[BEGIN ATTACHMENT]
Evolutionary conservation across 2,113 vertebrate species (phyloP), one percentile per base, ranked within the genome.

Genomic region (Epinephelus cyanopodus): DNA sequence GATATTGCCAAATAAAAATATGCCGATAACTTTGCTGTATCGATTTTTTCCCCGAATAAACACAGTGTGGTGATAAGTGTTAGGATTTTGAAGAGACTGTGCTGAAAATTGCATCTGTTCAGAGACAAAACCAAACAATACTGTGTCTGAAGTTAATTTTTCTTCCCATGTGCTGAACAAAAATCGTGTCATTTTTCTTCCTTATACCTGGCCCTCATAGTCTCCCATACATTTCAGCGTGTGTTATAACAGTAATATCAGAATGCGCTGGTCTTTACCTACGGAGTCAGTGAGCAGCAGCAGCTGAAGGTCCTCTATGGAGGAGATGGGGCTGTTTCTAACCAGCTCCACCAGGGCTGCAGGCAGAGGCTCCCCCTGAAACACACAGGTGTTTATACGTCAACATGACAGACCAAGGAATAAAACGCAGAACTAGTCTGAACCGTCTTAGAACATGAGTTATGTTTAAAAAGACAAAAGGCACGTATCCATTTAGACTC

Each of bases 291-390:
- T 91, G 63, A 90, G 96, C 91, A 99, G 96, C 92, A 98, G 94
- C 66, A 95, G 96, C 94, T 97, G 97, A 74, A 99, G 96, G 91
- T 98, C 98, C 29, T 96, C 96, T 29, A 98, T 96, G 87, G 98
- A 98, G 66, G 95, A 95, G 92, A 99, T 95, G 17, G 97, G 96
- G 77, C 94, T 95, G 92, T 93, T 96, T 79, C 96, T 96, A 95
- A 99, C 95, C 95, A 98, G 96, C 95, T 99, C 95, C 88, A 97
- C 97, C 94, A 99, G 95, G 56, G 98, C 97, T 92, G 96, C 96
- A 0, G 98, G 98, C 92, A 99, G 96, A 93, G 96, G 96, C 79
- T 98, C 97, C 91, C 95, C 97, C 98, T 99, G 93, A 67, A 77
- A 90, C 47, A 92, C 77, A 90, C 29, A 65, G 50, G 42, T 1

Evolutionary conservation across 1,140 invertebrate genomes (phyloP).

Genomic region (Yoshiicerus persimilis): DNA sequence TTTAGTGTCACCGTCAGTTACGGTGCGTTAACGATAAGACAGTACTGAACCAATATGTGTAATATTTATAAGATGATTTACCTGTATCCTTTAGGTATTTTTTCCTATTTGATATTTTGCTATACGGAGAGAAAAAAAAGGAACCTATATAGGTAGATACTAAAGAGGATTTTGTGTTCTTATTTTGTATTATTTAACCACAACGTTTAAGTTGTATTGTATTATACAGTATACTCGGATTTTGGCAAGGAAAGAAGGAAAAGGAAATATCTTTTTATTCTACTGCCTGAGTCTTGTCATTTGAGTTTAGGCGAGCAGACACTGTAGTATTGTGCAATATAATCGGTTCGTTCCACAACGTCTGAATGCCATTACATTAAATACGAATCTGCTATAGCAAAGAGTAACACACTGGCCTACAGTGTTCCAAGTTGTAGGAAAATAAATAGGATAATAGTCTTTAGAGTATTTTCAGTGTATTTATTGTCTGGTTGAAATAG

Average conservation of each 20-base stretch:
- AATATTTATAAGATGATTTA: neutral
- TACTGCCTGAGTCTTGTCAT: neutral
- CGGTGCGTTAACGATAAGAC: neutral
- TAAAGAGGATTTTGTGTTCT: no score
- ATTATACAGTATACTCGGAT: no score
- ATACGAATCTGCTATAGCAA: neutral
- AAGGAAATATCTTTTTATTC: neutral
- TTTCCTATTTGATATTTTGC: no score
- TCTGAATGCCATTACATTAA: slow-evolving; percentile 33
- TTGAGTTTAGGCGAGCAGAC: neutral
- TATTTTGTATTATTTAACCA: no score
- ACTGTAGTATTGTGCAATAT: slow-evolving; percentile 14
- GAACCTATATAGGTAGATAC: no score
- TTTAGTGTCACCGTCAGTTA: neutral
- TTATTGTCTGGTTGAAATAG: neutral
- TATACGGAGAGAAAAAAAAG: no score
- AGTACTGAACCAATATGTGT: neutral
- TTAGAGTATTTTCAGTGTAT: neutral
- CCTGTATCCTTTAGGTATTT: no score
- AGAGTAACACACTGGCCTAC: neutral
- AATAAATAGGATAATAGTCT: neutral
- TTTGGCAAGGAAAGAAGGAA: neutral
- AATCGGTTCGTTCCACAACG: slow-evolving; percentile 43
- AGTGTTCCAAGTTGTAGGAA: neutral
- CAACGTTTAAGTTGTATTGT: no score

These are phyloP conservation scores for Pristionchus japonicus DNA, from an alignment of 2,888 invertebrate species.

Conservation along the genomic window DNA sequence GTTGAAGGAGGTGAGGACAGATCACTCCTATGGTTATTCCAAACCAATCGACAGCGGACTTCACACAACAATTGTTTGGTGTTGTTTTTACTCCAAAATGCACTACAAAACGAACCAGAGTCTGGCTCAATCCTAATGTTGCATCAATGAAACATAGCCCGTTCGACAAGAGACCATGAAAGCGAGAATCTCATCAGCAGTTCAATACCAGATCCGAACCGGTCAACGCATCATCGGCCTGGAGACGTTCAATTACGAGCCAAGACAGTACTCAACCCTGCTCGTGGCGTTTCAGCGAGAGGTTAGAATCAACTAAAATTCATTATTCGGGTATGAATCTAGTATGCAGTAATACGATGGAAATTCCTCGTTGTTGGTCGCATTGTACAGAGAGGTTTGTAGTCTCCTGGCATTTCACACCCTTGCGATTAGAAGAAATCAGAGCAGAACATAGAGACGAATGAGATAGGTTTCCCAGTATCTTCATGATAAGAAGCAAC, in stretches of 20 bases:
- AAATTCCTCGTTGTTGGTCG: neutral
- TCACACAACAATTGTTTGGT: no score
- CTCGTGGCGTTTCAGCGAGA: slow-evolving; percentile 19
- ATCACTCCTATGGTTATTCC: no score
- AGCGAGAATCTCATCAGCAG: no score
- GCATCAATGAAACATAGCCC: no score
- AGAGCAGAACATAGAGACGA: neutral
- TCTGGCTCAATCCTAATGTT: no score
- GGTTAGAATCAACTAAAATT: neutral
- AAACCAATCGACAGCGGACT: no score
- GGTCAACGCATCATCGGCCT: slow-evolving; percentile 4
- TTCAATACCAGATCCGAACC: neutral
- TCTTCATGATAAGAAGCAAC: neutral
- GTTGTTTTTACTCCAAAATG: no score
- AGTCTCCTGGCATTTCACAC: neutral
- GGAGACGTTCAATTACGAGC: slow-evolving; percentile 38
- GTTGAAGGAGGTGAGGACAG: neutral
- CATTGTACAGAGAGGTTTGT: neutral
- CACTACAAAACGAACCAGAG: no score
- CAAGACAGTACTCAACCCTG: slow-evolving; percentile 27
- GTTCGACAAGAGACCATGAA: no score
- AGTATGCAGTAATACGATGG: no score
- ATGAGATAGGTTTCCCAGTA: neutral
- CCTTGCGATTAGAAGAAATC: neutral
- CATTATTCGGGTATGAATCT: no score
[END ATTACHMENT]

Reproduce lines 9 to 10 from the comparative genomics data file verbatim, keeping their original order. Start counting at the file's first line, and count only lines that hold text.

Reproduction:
- A 99, C 95, C 95, A 98, G 96, C 95, T 99, C 95, C 88, A 97
- C 97, C 94, A 99, G 95, G 56, G 98, C 97, T 92, G 96, C 96